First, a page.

Tijn Meulendijks




19 June - 16 August 2020




Gramineae is both an art exhibition and online resource by Netherlands-born, Cairns-based artist Tijn Meulendijks. Presented via the Incinerator Gallery website, this project documents the collaborative research, conservation and growth of native grasses across the high, mid and low-lands of Queensland. Spanning over 8 weeks, this project will culminate in the creation of a large-scale grass sculpture harvested and constructed in the artist’s studio.


Combining environmentalism, eco-science and a contemporary arts practice, Meulendijks seeks to demonstrate our integral impact and relationship to an ecosystem through weekly online chapters and findings that will be published via the Gallery website.


Gramineae is a sensory-translated experience, through which the artist asks us to ‘slow down’ and see our connections with nature. Meulendijks works as both an artist and an educator, and uses his unique perspective to share knowledge and observations as a way to encounter the awe of nature.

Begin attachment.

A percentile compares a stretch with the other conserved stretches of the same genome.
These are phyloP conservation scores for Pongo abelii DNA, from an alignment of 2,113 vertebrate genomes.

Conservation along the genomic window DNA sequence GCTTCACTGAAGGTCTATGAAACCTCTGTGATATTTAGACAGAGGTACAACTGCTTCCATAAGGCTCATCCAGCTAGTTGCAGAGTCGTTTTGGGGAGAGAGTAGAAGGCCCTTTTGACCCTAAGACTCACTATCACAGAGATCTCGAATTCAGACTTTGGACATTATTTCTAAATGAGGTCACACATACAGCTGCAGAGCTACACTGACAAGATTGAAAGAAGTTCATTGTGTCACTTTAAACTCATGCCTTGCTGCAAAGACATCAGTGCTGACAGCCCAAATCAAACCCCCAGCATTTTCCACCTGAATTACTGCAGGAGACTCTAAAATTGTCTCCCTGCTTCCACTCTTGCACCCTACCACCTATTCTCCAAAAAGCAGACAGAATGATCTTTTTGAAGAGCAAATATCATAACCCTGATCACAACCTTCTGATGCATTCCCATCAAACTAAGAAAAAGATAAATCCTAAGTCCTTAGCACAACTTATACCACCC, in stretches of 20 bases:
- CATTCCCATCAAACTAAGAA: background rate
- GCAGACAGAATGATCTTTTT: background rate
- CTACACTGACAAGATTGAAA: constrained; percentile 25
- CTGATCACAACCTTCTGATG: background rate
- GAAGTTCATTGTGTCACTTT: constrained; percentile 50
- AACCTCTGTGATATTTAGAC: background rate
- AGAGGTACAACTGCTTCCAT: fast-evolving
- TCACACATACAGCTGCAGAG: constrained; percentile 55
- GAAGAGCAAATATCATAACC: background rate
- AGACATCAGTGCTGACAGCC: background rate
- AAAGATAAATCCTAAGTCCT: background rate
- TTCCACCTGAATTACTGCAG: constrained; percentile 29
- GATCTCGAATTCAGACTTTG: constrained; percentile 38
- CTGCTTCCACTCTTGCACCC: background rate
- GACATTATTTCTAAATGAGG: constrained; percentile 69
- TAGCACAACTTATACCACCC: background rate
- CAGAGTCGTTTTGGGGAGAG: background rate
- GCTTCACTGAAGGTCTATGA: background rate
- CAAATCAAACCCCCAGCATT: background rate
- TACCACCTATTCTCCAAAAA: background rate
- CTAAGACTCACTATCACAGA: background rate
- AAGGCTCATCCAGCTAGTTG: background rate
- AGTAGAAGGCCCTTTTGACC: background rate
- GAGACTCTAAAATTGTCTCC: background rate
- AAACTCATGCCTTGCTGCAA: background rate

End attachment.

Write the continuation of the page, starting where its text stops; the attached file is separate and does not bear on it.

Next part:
This project will unfold over eight weekly chapters, documenting a process-based art practice, culminating in a large-scale grass sculpture harvested and constructed in the artist's studio. This online space will co-habit Tijn Meulendijks, as an artist and ecologist, alongside Incinerator Gallery, as an incubator for creative new-growth.




I. Introduction
II. Caesitas
III. Root Drawings
IV. Fieldwork: Where we once walked/Where we would have walked.
V. Conversation with Dr. Bas Varschuuren
VI. Documentary
VII. Gramineae



To begin, the word ‘gramineae’ comes from the botanical name for a family of flowering grasses. It is drawn from an older etymology and has since been renamed ‘poaceae.’ Meulendijks has been working in the field of environmental studies for 37 years now, and as he recalls of his formative years: